Can You Hear Me? Writing to Your Reader

As I’m working to bring another nonfiction book together, I’m working with a topic that is not in my comfort zone.  I know more than most of my readers but not as much as I want them to know when all is said and done. This means that I’ve been having to learn the topic before I can teach the topic.

The tricky bit?  Finding sources that aren’t trying to impress me with the acadababble – that’s Edward’s household for academic babbling. So much of what I can find is either so simplistic that it isn’t giving me the details that I need or it is written by an expert who is flaunting their expertise.

I read it.  I reread it.  And I still don’t have a clue.

The problem is that this is within my darling husband’s area of expertise.  Why is this a problem?  During his average work day, he discusses this topic but with other professionals. He’s not used to discussing it with the clueless.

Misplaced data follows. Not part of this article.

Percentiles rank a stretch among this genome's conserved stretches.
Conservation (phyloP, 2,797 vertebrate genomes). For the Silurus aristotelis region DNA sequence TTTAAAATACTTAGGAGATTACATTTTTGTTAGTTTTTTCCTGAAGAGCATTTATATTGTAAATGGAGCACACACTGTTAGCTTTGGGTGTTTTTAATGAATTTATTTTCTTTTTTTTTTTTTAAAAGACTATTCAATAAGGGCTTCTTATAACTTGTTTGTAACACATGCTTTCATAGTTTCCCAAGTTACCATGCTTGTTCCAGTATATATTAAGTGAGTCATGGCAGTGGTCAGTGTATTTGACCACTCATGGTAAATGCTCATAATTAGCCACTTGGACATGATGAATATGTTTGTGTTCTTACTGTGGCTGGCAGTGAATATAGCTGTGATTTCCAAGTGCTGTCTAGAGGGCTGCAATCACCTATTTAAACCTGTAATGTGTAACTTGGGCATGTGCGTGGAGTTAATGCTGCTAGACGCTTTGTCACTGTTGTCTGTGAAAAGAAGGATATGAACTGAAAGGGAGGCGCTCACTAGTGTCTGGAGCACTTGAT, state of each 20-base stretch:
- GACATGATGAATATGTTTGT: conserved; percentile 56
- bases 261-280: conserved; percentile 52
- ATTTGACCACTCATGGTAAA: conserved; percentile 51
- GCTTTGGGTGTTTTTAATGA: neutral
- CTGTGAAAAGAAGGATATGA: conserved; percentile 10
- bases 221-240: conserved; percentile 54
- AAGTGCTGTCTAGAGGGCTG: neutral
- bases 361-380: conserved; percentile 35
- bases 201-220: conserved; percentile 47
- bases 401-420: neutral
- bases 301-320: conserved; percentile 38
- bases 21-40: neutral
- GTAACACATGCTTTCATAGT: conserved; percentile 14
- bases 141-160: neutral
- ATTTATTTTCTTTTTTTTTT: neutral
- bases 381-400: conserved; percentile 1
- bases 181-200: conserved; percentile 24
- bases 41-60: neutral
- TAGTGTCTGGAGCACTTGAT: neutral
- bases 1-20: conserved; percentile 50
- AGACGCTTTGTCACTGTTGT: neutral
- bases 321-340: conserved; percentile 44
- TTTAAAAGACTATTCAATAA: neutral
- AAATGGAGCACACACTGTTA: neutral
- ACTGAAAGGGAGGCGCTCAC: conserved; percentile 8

The other day, I asked him to explain something to me.

“Mwa Mwa mwa mwa mwa mwa mwa mwa.”  (For those who can’t tell, that’s the sound made by adults in the Peanuts specials.)

“Okay, the problem is that I didn’t get any of that.”

The better your understanding of a topic, the harder it is to explain to a newbie.  So not only do I need to find sources I can understand, I need to find a way to make the topic understandable to your average 7th grader.  Not that 7th graders are clueless but I do have a wee tiny bit more experience than they do.  Finding examples and ways of explaining it that they can understand is a challenge.

Then I have to run the whole thing past my husband. If it makes sense to him and my reader, then all is well.